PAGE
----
Our study has several limitations. First, inherent to observational studies, our estimates may have been affected by residual confounding from unbalanced or unmeasured variables such as performance status, lactate dehydrogenase, and body mass index. Our analysis did not adjust for performance status, though we were able to control for differences in comorbidity, which could affect functional status. Additionally, given this is a pre-funding vs post-funding comparison, it is unlikely that the distribution of performance status of the population would change significantly. Data on lactate dehydrogenase (LDH) was also not available, though notably in the pivotal trial by Hodi et al., there was no significant difference in ipilimumab treatment effect based on LDH [2], and it is unlikely that there would be imbalances given the pre/post design with nearly all patients receiving ipilimumab after funding. Second, in contrast to the randomized trial, the comparator in our study consists of historical controls, since once second-line ipilimumab became available, a very small number of patients received chemotherapy or targeted therapy. While historical controls avoid the small sample size of controls or confounding by indication after ipilimumab funding, historical comparators might be confounded by secular trends such as changes in clinical practice (e.g. radiation or resection practices for metastases, availability of other systemic therapies (see Additional file 1 for public funding timeline) that might bias in favor of ipilimumab. Lastly, after second-line ipilimumab was funded, some patients may have truncated their first-line treatment to access ipilimumab for second-line treatment as soon as possible, as there would have had been no option for first-line immunotherapy. This funding change may have resulted in differences in the extent of disease at the start of second line treatment between treatment groups. Drysdale et al. shown that 40% of patients who received first-line ipilimumab for MM had received prior chemotherapies for less than 60 days during a similar study period in Ontario [15]. Time between diagnosis to second-line treatment was adjusted for via the propensity score method to address potential bias, though residual imbalance remained in our study.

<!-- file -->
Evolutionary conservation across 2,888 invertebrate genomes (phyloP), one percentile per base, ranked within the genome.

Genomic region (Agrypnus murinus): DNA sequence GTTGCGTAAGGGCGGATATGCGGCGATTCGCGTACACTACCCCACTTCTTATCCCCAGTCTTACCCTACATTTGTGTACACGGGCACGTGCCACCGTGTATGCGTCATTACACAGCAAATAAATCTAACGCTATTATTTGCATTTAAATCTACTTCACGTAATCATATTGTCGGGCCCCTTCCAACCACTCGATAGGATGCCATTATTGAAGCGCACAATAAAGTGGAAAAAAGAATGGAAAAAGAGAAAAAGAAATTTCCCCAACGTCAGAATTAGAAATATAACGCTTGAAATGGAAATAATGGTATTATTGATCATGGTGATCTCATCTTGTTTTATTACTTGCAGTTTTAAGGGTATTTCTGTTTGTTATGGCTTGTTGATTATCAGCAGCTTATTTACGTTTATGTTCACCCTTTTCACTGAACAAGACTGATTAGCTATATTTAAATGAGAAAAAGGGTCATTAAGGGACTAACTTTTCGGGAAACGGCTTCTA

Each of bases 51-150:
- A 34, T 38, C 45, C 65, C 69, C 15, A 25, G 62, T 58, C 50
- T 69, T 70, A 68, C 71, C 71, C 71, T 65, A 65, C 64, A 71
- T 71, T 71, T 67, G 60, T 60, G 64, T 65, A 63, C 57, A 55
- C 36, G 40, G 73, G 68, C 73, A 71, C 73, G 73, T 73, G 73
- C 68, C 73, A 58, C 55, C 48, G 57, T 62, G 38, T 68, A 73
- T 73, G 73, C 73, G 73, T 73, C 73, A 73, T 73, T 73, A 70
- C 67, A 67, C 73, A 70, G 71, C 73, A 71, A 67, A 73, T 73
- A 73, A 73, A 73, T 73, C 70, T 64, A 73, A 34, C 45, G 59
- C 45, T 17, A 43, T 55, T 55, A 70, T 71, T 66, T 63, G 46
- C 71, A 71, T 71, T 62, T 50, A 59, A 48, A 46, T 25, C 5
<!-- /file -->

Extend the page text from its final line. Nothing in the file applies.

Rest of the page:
In addition to validating the efficacy observed in clinical trials, our study also informs policy decisions in Ontario. While ipilimumab was the first immunotherapy to enter the treatment landscape, other immunotherapies, PD1 inhibitors pembrolizumab and nivolumab, have become available in both first-line and second-line setting in Ontario, along with nivolumab in combination with ipilumumab [16,17,18,19]. Despite the availabilities of these therapies, the effectiveness of second-line ipilimumab is still of importance for patients who may not be able to tolerate aggressive immunotherapy or progress on combination targeted treatments. Potential future area of investigation can examine the effectiveness of second-line ipilimumab after first-line PD-1 inhibitors and the comparative effectiveness between ipilimumab monotherapy and combination therapies. Additional future research relevant for policy decision includes the comparative toxicity of second-line ipilimumab and the effect of immunotherapy on patient symptoms, especially for patients who experience metastases to other body regions at baseline.